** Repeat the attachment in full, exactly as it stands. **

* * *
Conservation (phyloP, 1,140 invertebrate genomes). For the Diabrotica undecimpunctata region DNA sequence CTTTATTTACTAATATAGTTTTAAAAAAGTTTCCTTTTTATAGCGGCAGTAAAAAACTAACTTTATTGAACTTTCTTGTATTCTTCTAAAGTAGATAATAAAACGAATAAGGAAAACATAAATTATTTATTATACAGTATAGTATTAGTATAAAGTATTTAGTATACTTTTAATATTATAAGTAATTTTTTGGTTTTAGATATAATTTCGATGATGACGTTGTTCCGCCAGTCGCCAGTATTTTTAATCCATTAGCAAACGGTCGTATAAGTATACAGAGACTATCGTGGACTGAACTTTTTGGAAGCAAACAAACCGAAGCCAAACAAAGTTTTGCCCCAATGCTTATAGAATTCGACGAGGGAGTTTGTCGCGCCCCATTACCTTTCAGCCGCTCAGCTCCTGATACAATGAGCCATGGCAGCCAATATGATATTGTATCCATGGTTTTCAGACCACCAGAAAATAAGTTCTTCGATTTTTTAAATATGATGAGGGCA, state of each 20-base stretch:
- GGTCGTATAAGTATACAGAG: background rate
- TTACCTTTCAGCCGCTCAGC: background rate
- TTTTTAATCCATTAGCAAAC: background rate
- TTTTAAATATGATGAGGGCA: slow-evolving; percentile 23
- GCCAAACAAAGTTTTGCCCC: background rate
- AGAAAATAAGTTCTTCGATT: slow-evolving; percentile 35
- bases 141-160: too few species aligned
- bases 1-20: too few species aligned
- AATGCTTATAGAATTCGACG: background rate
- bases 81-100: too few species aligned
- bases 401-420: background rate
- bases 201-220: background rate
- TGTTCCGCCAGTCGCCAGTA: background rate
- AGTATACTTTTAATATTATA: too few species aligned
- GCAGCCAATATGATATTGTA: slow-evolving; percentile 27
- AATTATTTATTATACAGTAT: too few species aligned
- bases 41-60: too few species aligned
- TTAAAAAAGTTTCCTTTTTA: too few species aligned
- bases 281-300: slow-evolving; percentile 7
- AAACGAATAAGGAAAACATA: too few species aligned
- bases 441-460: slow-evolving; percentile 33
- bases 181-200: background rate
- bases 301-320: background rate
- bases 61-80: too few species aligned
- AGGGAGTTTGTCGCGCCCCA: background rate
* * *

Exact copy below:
Conservation (phyloP, 1,140 invertebrate genomes). For the Diabrotica undecimpunctata region DNA sequence CTTTATTTACTAATATAGTTTTAAAAAAGTTTCCTTTTTATAGCGGCAGTAAAAAACTAACTTTATTGAACTTTCTTGTATTCTTCTAAAGTAGATAATAAAACGAATAAGGAAAACATAAATTATTTATTATACAGTATAGTATTAGTATAAAGTATTTAGTATACTTTTAATATTATAAGTAATTTTTTGGTTTTAGATATAATTTCGATGATGACGTTGTTCCGCCAGTCGCCAGTATTTTTAATCCATTAGCAAACGGTCGTATAAGTATACAGAGACTATCGTGGACTGAACTTTTTGGAAGCAAACAAACCGAAGCCAAACAAAGTTTTGCCCCAATGCTTATAGAATTCGACGAGGGAGTTTGTCGCGCCCCATTACCTTTCAGCCGCTCAGCTCCTGATACAATGAGCCATGGCAGCCAATATGATATTGTATCCATGGTTTTCAGACCACCAGAAAATAAGTTCTTCGATTTTTTAAATATGATGAGGGCA, state of each 20-base stretch:
- GGTCGTATAAGTATACAGAG: background rate
- TTACCTTTCAGCCGCTCAGC: background rate
- TTTTTAATCCATTAGCAAAC: background rate
- TTTTAAATATGATGAGGGCA: slow-evolving; percentile 23
- GCCAAACAAAGTTTTGCCCC: background rate
- AGAAAATAAGTTCTTCGATT: slow-evolving; percentile 35
- bases 141-160: too few species aligned
- bases 1-20: too few species aligned
- AATGCTTATAGAATTCGACG: background rate
- bases 81-100: too few species aligned
- bases 401-420: background rate
- bases 201-220: background rate
- TGTTCCGCCAGTCGCCAGTA: background rate
- AGTATACTTTTAATATTATA: too few species aligned
- GCAGCCAATATGATATTGTA: slow-evolving; percentile 27
- AATTATTTATTATACAGTAT: too few species aligned
- bases 41-60: too few species aligned
- TTAAAAAAGTTTCCTTTTTA: too few species aligned
- bases 281-300: slow-evolving; percentile 7
- AAACGAATAAGGAAAACATA: too few species aligned
- bases 441-460: slow-evolving; percentile 33
- bases 181-200: background rate
- bases 301-320: background rate
- bases 61-80: too few species aligned
- AGGGAGTTTGTCGCGCCCCA: background rate